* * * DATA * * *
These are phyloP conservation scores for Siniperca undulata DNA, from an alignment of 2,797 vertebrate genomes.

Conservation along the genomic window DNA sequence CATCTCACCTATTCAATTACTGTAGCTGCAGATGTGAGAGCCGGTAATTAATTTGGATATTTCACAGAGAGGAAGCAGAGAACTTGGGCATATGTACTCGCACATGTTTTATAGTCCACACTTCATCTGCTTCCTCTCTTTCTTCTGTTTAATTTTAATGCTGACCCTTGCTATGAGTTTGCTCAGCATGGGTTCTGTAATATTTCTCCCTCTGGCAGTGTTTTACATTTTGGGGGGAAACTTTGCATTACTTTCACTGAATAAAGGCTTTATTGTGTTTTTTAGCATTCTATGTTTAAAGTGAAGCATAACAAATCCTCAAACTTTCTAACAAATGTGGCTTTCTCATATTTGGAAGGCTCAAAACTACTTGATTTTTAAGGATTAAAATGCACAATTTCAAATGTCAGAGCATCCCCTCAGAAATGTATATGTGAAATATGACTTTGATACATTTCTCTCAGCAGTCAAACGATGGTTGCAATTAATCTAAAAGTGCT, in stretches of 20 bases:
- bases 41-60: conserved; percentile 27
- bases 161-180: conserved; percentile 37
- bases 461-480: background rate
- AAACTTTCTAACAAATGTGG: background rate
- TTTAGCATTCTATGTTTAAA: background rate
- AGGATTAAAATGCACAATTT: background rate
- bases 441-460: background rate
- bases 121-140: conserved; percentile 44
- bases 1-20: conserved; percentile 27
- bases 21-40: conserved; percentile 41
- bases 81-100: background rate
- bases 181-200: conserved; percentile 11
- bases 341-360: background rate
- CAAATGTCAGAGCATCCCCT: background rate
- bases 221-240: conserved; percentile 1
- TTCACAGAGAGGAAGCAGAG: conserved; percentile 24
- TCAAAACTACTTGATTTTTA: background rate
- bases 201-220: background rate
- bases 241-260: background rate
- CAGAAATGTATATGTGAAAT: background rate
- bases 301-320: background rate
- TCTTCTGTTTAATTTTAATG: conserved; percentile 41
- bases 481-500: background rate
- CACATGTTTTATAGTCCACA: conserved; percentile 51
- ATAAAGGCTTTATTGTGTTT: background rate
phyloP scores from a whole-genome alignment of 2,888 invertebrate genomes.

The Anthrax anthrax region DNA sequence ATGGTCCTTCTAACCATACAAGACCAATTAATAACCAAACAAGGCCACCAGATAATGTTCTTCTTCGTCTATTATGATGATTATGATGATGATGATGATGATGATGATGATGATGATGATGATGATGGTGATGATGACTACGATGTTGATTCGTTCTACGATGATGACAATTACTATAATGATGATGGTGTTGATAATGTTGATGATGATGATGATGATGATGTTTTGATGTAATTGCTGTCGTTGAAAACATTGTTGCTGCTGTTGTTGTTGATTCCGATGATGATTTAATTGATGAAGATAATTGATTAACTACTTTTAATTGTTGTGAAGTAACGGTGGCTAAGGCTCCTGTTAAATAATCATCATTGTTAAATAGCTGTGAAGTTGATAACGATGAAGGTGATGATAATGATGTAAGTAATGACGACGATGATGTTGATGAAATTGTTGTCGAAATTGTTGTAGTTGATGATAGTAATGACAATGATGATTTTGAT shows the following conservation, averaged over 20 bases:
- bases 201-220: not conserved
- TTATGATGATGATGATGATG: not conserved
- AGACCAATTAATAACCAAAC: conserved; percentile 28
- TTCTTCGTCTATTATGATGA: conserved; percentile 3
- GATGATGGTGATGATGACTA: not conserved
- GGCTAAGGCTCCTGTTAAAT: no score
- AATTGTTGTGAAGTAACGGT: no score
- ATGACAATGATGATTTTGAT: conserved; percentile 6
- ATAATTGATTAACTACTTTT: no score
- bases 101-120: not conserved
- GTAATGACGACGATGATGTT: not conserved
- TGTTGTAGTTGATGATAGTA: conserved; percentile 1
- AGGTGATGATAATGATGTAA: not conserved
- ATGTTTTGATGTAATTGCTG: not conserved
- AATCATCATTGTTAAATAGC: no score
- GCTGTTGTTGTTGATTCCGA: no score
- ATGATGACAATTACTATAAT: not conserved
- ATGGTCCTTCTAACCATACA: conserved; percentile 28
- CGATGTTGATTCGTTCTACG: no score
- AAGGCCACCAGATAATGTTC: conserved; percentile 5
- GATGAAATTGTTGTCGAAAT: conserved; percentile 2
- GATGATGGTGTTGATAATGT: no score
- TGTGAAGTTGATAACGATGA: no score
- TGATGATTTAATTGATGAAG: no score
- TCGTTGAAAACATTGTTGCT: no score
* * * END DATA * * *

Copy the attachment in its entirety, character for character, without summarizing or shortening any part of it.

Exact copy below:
These are phyloP conservation scores for Siniperca undulata DNA, from an alignment of 2,797 vertebrate genomes.

Conservation along the genomic window DNA sequence CATCTCACCTATTCAATTACTGTAGCTGCAGATGTGAGAGCCGGTAATTAATTTGGATATTTCACAGAGAGGAAGCAGAGAACTTGGGCATATGTACTCGCACATGTTTTATAGTCCACACTTCATCTGCTTCCTCTCTTTCTTCTGTTTAATTTTAATGCTGACCCTTGCTATGAGTTTGCTCAGCATGGGTTCTGTAATATTTCTCCCTCTGGCAGTGTTTTACATTTTGGGGGGAAACTTTGCATTACTTTCACTGAATAAAGGCTTTATTGTGTTTTTTAGCATTCTATGTTTAAAGTGAAGCATAACAAATCCTCAAACTTTCTAACAAATGTGGCTTTCTCATATTTGGAAGGCTCAAAACTACTTGATTTTTAAGGATTAAAATGCACAATTTCAAATGTCAGAGCATCCCCTCAGAAATGTATATGTGAAATATGACTTTGATACATTTCTCTCAGCAGTCAAACGATGGTTGCAATTAATCTAAAAGTGCT, in stretches of 20 bases:
- bases 41-60: conserved; percentile 27
- bases 161-180: conserved; percentile 37
- bases 461-480: background rate
- AAACTTTCTAACAAATGTGG: background rate
- TTTAGCATTCTATGTTTAAA: background rate
- AGGATTAAAATGCACAATTT: background rate
- bases 441-460: background rate
- bases 121-140: conserved; percentile 44
- bases 1-20: conserved; percentile 27
- bases 21-40: conserved; percentile 41
- bases 81-100: background rate
- bases 181-200: conserved; percentile 11
- bases 341-360: background rate
- CAAATGTCAGAGCATCCCCT: background rate
- bases 221-240: conserved; percentile 1
- TTCACAGAGAGGAAGCAGAG: conserved; percentile 24
- TCAAAACTACTTGATTTTTA: background rate
- bases 201-220: background rate
- bases 241-260: background rate
- CAGAAATGTATATGTGAAAT: background rate
- bases 301-320: background rate
- TCTTCTGTTTAATTTTAATG: conserved; percentile 41
- bases 481-500: background rate
- CACATGTTTTATAGTCCACA: conserved; percentile 51
- ATAAAGGCTTTATTGTGTTT: background rate
phyloP scores from a whole-genome alignment of 2,888 invertebrate genomes.

The Anthrax anthrax region DNA sequence ATGGTCCTTCTAACCATACAAGACCAATTAATAACCAAACAAGGCCACCAGATAATGTTCTTCTTCGTCTATTATGATGATTATGATGATGATGATGATGATGATGATGATGATGATGATGATGATGGTGATGATGACTACGATGTTGATTCGTTCTACGATGATGACAATTACTATAATGATGATGGTGTTGATAATGTTGATGATGATGATGATGATGATGTTTTGATGTAATTGCTGTCGTTGAAAACATTGTTGCTGCTGTTGTTGTTGATTCCGATGATGATTTAATTGATGAAGATAATTGATTAACTACTTTTAATTGTTGTGAAGTAACGGTGGCTAAGGCTCCTGTTAAATAATCATCATTGTTAAATAGCTGTGAAGTTGATAACGATGAAGGTGATGATAATGATGTAAGTAATGACGACGATGATGTTGATGAAATTGTTGTCGAAATTGTTGTAGTTGATGATAGTAATGACAATGATGATTTTGAT shows the following conservation, averaged over 20 bases:
- bases 201-220: not conserved
- TTATGATGATGATGATGATG: not conserved
- AGACCAATTAATAACCAAAC: conserved; percentile 28
- TTCTTCGTCTATTATGATGA: conserved; percentile 3
- GATGATGGTGATGATGACTA: not conserved
- GGCTAAGGCTCCTGTTAAAT: no score
- AATTGTTGTGAAGTAACGGT: no score
- ATGACAATGATGATTTTGAT: conserved; percentile 6
- ATAATTGATTAACTACTTTT: no score
- bases 101-120: not conserved
- GTAATGACGACGATGATGTT: not conserved
- TGTTGTAGTTGATGATAGTA: conserved; percentile 1
- AGGTGATGATAATGATGTAA: not conserved
- ATGTTTTGATGTAATTGCTG: not conserved
- AATCATCATTGTTAAATAGC: no score
- GCTGTTGTTGTTGATTCCGA: no score
- ATGATGACAATTACTATAAT: not conserved
- ATGGTCCTTCTAACCATACA: conserved; percentile 28
- CGATGTTGATTCGTTCTACG: no score
- AAGGCCACCAGATAATGTTC: conserved; percentile 5
- GATGAAATTGTTGTCGAAAT: conserved; percentile 2
- GATGATGGTGTTGATAATGT: no score
- TGTGAAGTTGATAACGATGA: no score
- TGATGATTTAATTGATGAAG: no score
- TCGTTGAAAACATTGTTGCT: no score